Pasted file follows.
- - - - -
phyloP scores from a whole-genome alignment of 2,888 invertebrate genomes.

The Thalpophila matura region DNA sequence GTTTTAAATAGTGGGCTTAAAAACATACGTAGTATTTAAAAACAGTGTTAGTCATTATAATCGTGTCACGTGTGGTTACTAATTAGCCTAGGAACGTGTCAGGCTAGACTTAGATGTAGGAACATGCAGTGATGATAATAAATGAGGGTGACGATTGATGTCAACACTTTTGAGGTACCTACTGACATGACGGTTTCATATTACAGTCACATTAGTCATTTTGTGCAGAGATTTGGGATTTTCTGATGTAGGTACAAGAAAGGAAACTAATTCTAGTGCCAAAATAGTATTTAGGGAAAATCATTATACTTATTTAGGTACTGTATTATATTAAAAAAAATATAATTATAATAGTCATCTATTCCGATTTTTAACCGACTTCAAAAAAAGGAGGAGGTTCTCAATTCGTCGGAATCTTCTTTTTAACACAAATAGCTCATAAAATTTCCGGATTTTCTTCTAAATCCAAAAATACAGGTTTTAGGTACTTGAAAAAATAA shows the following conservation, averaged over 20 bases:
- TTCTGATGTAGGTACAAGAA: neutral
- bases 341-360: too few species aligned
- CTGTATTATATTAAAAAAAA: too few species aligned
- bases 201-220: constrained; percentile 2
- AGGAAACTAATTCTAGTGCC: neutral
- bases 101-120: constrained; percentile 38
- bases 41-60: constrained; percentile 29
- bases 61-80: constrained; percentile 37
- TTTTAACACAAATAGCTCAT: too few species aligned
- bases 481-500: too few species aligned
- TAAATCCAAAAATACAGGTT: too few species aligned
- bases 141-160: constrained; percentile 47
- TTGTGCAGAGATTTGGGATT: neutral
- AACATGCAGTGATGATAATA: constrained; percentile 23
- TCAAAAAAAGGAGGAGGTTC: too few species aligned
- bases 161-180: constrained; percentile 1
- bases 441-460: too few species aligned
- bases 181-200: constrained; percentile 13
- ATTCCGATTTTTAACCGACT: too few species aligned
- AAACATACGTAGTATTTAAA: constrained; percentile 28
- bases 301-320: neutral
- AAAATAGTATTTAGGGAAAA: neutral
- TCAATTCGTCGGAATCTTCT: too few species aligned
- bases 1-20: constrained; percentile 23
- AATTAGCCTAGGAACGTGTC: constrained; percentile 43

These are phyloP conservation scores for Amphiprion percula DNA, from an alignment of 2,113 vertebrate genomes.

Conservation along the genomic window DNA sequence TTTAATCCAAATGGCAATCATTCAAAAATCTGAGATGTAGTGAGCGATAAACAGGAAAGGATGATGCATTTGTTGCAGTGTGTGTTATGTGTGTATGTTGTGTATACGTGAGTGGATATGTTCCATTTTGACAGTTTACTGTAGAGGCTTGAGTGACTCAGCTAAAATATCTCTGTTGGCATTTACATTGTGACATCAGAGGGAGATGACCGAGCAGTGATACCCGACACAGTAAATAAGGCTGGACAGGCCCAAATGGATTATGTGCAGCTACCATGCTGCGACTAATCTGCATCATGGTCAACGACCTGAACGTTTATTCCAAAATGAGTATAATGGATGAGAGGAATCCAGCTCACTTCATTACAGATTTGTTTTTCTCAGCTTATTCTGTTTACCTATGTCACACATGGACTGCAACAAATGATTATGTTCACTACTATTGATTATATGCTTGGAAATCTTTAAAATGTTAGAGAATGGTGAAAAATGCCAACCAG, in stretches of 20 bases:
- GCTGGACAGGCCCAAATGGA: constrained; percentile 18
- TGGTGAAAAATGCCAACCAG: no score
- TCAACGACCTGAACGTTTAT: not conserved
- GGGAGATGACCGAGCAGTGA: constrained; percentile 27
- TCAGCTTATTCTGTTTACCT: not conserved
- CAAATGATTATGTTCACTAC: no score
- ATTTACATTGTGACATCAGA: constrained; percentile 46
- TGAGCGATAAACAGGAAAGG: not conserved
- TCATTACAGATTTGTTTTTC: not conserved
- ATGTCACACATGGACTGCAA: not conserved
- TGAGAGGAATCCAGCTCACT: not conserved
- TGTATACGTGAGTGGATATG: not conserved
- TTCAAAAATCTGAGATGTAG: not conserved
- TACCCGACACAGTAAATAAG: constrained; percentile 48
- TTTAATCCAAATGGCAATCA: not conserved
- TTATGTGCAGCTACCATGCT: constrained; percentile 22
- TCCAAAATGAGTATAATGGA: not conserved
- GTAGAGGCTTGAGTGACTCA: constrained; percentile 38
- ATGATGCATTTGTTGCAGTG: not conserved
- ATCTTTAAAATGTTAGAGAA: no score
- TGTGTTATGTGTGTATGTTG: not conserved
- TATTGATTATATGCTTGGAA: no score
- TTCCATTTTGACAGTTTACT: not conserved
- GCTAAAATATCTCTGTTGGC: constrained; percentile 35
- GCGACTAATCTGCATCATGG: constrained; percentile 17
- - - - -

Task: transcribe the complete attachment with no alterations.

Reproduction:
phyloP scores from a whole-genome alignment of 2,888 invertebrate genomes.

The Thalpophila matura region DNA sequence GTTTTAAATAGTGGGCTTAAAAACATACGTAGTATTTAAAAACAGTGTTAGTCATTATAATCGTGTCACGTGTGGTTACTAATTAGCCTAGGAACGTGTCAGGCTAGACTTAGATGTAGGAACATGCAGTGATGATAATAAATGAGGGTGACGATTGATGTCAACACTTTTGAGGTACCTACTGACATGACGGTTTCATATTACAGTCACATTAGTCATTTTGTGCAGAGATTTGGGATTTTCTGATGTAGGTACAAGAAAGGAAACTAATTCTAGTGCCAAAATAGTATTTAGGGAAAATCATTATACTTATTTAGGTACTGTATTATATTAAAAAAAATATAATTATAATAGTCATCTATTCCGATTTTTAACCGACTTCAAAAAAAGGAGGAGGTTCTCAATTCGTCGGAATCTTCTTTTTAACACAAATAGCTCATAAAATTTCCGGATTTTCTTCTAAATCCAAAAATACAGGTTTTAGGTACTTGAAAAAATAA shows the following conservation, averaged over 20 bases:
- TTCTGATGTAGGTACAAGAA: neutral
- bases 341-360: too few species aligned
- CTGTATTATATTAAAAAAAA: too few species aligned
- bases 201-220: constrained; percentile 2
- AGGAAACTAATTCTAGTGCC: neutral
- bases 101-120: constrained; percentile 38
- bases 41-60: constrained; percentile 29
- bases 61-80: constrained; percentile 37
- TTTTAACACAAATAGCTCAT: too few species aligned
- bases 481-500: too few species aligned
- TAAATCCAAAAATACAGGTT: too few species aligned
- bases 141-160: constrained; percentile 47
- TTGTGCAGAGATTTGGGATT: neutral
- AACATGCAGTGATGATAATA: constrained; percentile 23
- TCAAAAAAAGGAGGAGGTTC: too few species aligned
- bases 161-180: constrained; percentile 1
- bases 441-460: too few species aligned
- bases 181-200: constrained; percentile 13
- ATTCCGATTTTTAACCGACT: too few species aligned
- AAACATACGTAGTATTTAAA: constrained; percentile 28
- bases 301-320: neutral
- AAAATAGTATTTAGGGAAAA: neutral
- TCAATTCGTCGGAATCTTCT: too few species aligned
- bases 1-20: constrained; percentile 23
- AATTAGCCTAGGAACGTGTC: constrained; percentile 43

These are phyloP conservation scores for Amphiprion percula DNA, from an alignment of 2,113 vertebrate genomes.

Conservation along the genomic window DNA sequence TTTAATCCAAATGGCAATCATTCAAAAATCTGAGATGTAGTGAGCGATAAACAGGAAAGGATGATGCATTTGTTGCAGTGTGTGTTATGTGTGTATGTTGTGTATACGTGAGTGGATATGTTCCATTTTGACAGTTTACTGTAGAGGCTTGAGTGACTCAGCTAAAATATCTCTGTTGGCATTTACATTGTGACATCAGAGGGAGATGACCGAGCAGTGATACCCGACACAGTAAATAAGGCTGGACAGGCCCAAATGGATTATGTGCAGCTACCATGCTGCGACTAATCTGCATCATGGTCAACGACCTGAACGTTTATTCCAAAATGAGTATAATGGATGAGAGGAATCCAGCTCACTTCATTACAGATTTGTTTTTCTCAGCTTATTCTGTTTACCTATGTCACACATGGACTGCAACAAATGATTATGTTCACTACTATTGATTATATGCTTGGAAATCTTTAAAATGTTAGAGAATGGTGAAAAATGCCAACCAG, in stretches of 20 bases:
- GCTGGACAGGCCCAAATGGA: constrained; percentile 18
- TGGTGAAAAATGCCAACCAG: no score
- TCAACGACCTGAACGTTTAT: not conserved
- GGGAGATGACCGAGCAGTGA: constrained; percentile 27
- TCAGCTTATTCTGTTTACCT: not conserved
- CAAATGATTATGTTCACTAC: no score
- ATTTACATTGTGACATCAGA: constrained; percentile 46
- TGAGCGATAAACAGGAAAGG: not conserved
- TCATTACAGATTTGTTTTTC: not conserved
- ATGTCACACATGGACTGCAA: not conserved
- TGAGAGGAATCCAGCTCACT: not conserved
- TGTATACGTGAGTGGATATG: not conserved
- TTCAAAAATCTGAGATGTAG: not conserved
- TACCCGACACAGTAAATAAG: constrained; percentile 48
- TTTAATCCAAATGGCAATCA: not conserved
- TTATGTGCAGCTACCATGCT: constrained; percentile 22
- TCCAAAATGAGTATAATGGA: not conserved
- GTAGAGGCTTGAGTGACTCA: constrained; percentile 38
- ATGATGCATTTGTTGCAGTG: not conserved
- ATCTTTAAAATGTTAGAGAA: no score
- TGTGTTATGTGTGTATGTTG: not conserved
- TATTGATTATATGCTTGGAA: no score
- TTCCATTTTGACAGTTTACT: not conserved
- GCTAAAATATCTCTGTTGGC: constrained; percentile 35
- GCGACTAATCTGCATCATGG: constrained; percentile 17